Tolkien, Hobbits, Warfare And Realism


Let me begin by saying that I have long loved reading The Hobbit and the three-volume The Lord of the Rings. And I have enjoyed the six films which are now all out as well. As I have so often said, the books – and films – make so very vivid the truths that we are in a war, that sometimes battle is called for, that good things are worth protecting, and courage and sacrifice are so often the need of the hour.

Indeed, I relate so much to the hobbits, who much prefer peace and quiet to war and adventure. I too would much rather just sit at home and read a book. But that is not possible when all that we hold near and dear is under direct and sustained attack. Thus I love the books, and have also greatly loved seeing each new film as it has come out.

And yes, I know the purists are not happy. Who could hope to get it fully right in the eyes of diehard Tolkien fans? The six films have many critics for many reasons: leaving out Tom Bombadil altogether, adding a love interest and adding Legolas in The Hobbit, etc, etc.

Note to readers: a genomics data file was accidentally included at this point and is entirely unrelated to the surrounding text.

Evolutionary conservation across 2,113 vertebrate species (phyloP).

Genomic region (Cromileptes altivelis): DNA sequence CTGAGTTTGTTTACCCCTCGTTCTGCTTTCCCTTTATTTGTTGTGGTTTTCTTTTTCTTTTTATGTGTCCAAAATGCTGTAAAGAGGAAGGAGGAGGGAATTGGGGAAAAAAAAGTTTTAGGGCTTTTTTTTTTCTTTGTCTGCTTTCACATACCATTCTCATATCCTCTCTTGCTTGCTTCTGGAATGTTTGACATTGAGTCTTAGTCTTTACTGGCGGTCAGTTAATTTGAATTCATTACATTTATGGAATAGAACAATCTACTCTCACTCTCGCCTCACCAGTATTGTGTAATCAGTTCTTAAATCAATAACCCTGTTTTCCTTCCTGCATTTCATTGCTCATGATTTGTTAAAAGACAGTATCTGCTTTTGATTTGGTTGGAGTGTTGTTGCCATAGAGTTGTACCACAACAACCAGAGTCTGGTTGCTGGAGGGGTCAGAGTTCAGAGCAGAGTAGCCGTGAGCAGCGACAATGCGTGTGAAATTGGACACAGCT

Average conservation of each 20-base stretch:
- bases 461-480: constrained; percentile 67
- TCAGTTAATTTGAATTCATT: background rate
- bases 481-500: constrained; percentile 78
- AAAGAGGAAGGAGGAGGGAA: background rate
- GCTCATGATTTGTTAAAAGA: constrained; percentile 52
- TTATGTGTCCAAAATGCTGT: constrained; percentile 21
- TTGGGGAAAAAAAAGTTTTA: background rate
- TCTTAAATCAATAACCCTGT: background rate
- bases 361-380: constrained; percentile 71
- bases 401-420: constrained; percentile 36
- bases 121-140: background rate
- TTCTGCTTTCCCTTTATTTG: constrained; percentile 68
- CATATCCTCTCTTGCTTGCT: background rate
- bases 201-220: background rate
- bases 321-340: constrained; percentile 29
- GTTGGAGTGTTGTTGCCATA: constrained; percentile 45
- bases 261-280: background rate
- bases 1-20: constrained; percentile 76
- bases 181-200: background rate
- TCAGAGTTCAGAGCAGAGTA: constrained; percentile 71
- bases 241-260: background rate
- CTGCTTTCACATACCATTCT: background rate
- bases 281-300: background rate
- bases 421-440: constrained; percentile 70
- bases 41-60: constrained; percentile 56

And of course Jackson milked the success of the LOTR for all its worth, turning a children’s book into another three-part film, a replica of his first successful trilogy. Yes, I know, the films are certainly far from perfect. But I am not sure I will see in my lifetime another 20 hours or so of film adaptation of the four books done as good as this, all things considered.

But it is not his film version of events that concerns me here, but the entire hobbit project. I wish to speak about the hobbits, the Shire, adventure, warfare, heroism, and much more. And this of course is the stuff of these four volumes. Early on for example we meet Bilbo Baggins and learn of his love of home, comfort, and security.
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